Four-colour ink sets are limited in the subtlety of the tones they can reproduce. To improve tonal reproduction and provide greater colour accuracy, manufacturers introduced two additional inks: light cyan and light magenta. These six-colour inkjet printers were the first step towards photo-quality inkjet printing and the first inkjet printers to match the quality of traditional photo prints.


A typical six-colour ink set with light cyan and light magenta added to the basic CMYK set.

Subsequent additions of coloured inkjet have mainly involved fine-tuning of the printers’ colour palettes. The typical eight-colour ink set contains cyan, magenta, and yellow inks plus black and two levels of grey ink. In some printers separate black inks are required for printing on glossy and matte papers. You often have to take out the Photo Black cartridge and replace it with the Matte Black cartridge before you can swap from glossy and semi-gloss media to matte papers.


A typical eight-cartridge ink set with yellow, magenta, cyan, light magenta, light cyan and three levels of black ink (black, light black and light light black). Two types of black ink are included: Photo Black and Matte Black.

Red, blue and green inks have been added to some dye ink sets to increase the brilliance of these colours in prints of landscape and product shots. Orange has been added to improve the accuracy of skin tones and Epson has recently introduced a new ink set with more vivid magenta and light magenta inks to further improve overall colour accuracy.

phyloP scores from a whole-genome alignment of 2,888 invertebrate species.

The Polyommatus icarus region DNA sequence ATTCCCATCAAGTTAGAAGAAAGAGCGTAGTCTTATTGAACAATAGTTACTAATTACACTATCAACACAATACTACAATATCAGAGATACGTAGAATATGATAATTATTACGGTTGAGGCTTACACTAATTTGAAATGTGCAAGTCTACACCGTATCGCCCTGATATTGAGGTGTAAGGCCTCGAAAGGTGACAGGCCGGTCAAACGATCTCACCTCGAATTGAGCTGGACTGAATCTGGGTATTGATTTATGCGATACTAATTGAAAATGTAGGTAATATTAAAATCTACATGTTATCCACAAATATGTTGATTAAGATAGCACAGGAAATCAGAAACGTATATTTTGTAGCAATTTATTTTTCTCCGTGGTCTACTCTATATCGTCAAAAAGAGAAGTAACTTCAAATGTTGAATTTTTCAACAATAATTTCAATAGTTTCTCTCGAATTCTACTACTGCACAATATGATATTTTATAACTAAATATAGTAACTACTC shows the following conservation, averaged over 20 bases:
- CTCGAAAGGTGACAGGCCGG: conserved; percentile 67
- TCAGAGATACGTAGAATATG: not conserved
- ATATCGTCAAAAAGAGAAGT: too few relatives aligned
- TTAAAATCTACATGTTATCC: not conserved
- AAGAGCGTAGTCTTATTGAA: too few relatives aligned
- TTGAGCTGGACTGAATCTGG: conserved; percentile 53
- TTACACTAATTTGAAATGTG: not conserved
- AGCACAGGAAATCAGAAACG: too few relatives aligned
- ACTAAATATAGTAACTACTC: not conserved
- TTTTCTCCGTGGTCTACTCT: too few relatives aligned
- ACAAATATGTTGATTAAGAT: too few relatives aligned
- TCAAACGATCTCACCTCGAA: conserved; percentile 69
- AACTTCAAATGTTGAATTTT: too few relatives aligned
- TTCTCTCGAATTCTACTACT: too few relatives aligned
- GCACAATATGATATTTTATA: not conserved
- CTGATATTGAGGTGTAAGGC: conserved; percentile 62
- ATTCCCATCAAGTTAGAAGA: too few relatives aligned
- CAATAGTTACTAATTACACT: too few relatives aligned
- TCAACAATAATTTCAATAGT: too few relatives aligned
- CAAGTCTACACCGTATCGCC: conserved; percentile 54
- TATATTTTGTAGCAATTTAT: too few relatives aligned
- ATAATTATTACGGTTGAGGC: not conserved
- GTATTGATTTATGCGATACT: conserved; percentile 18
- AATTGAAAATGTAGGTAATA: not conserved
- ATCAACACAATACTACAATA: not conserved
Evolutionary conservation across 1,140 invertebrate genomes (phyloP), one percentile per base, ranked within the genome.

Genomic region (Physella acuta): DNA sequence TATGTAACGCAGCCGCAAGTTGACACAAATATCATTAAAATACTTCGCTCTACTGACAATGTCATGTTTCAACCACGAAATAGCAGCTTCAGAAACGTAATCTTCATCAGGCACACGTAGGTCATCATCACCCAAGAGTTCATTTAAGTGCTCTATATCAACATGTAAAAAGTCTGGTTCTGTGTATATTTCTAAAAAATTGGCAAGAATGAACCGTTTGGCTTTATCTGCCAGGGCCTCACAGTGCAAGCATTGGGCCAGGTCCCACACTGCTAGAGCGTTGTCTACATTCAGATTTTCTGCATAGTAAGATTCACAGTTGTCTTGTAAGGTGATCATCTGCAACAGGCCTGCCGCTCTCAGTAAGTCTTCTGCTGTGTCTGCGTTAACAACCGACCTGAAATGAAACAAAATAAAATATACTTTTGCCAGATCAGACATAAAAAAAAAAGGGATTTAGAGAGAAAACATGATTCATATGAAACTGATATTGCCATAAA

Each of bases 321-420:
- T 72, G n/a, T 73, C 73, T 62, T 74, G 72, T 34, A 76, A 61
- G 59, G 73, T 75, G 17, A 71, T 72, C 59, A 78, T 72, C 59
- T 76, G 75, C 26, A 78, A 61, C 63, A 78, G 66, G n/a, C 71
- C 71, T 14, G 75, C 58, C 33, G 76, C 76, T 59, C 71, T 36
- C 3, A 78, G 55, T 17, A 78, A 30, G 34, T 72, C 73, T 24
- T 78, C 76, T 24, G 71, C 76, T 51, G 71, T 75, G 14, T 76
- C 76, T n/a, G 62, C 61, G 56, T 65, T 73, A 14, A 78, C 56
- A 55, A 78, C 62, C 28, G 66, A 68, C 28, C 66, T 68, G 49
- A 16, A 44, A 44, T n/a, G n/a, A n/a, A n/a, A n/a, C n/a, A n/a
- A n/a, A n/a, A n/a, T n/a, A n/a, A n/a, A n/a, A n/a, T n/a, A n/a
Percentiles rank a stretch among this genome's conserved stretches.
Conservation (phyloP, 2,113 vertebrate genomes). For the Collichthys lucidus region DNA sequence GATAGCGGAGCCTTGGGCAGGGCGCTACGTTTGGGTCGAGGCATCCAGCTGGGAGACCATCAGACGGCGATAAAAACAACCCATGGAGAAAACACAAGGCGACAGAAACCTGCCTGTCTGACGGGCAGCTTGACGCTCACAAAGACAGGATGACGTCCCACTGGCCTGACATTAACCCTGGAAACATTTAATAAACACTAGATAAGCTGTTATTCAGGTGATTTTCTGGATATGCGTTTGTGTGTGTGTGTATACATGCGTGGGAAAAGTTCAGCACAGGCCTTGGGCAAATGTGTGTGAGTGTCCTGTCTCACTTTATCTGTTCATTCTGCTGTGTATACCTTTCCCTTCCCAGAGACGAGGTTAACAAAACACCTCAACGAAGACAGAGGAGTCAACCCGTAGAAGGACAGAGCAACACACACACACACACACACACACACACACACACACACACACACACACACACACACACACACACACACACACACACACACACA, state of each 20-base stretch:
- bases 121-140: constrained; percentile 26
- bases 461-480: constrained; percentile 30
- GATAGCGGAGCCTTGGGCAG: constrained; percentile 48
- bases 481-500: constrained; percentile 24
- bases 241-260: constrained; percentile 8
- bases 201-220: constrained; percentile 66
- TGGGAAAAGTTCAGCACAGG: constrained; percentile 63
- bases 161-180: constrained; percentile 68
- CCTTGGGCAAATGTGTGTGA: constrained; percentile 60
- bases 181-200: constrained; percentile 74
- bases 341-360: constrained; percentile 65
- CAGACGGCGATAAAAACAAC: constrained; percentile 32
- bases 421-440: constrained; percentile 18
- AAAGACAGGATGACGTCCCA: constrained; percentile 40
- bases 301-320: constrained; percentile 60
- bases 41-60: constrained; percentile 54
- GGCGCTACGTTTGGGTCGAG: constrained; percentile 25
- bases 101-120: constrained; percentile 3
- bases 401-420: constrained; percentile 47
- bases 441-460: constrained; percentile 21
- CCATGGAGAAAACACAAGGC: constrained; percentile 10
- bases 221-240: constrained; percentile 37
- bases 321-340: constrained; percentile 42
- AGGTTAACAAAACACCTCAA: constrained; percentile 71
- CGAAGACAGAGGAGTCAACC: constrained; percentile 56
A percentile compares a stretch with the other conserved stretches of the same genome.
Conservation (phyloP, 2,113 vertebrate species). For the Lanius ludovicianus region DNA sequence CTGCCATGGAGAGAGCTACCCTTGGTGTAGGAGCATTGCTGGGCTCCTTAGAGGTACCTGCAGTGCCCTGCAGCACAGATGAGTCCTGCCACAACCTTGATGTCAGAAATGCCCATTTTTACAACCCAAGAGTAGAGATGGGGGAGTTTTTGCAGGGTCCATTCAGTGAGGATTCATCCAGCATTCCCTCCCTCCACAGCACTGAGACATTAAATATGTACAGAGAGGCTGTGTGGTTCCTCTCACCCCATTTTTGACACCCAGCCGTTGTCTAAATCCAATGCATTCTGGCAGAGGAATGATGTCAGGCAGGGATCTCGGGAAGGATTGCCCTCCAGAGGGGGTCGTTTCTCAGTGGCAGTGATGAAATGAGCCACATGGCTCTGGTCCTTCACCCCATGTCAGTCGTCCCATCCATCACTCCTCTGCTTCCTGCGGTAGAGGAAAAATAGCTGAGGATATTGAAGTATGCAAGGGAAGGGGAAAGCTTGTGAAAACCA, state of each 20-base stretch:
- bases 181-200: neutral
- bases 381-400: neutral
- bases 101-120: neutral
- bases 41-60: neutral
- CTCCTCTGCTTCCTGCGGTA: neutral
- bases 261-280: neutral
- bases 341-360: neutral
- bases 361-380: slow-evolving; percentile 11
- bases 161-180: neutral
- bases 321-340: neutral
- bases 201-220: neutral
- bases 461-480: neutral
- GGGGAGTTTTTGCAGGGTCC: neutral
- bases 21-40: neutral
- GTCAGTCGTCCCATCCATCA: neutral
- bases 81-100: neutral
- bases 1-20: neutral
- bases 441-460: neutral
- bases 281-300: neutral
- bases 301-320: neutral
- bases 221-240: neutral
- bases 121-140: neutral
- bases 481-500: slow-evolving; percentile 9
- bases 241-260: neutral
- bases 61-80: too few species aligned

One of the newer ink sets that includes separate Photo and Matte black inks plus red and orange in addition to the basic CMY colours. The additional Gloss Optimiser (GO) cartridge overlays a resin coating on prints on glossy media to provide a smoother surface.

The number of actual colours used in eight-cartridge ‘system’ printers varies. The eighth cartridge in Epson’s Stylus Photo R800, R1800 and R1900 pigment-ink printers is a Gloss Optimiser cartridge containing the resin that is used to coat the pigment particles in these printers’ inks. Designed to produce a high-gloss finish on glossy papers, it ‘fills-in’ the surface irregularities produced by printing with pigment inks on glossy papers. The resin coating on the surface of the print provides a smooth, reflective surface and adds a protective layer to the print.

Recently, Canon and Epson have added 10-colour printers to the professional end of their ranges. In each case, the additional cartridges are used for different types of black or grey inks, which are added to the standard eight-colour ink set. Black-and-white printing has been radically improved by the addition of mid-grey and light-grey inks, which rectify the deficiencies of the standard ink sets and remove residual colour casts. Photographers who enjoy printing monochrome pictures should always choose a printer with three black inks. (More information on B&W printing can be found in Monochrome Printing.)

Ink Costs
Consumers often complain about the high cost of inkjet cartridges. It’s a complex issue that is often poorly understood by the average person-on-the-street. Essentially, the major element in the cost of an inkjet cartridge is the ink delivery mechanism, which must be engineered and manufactured to a high degree of precision. The actual cost of the ink is comparatively low so it makes little sense to compare it with, for example, perfume costs.

So why don’t manufacturers make larger ink cartridges?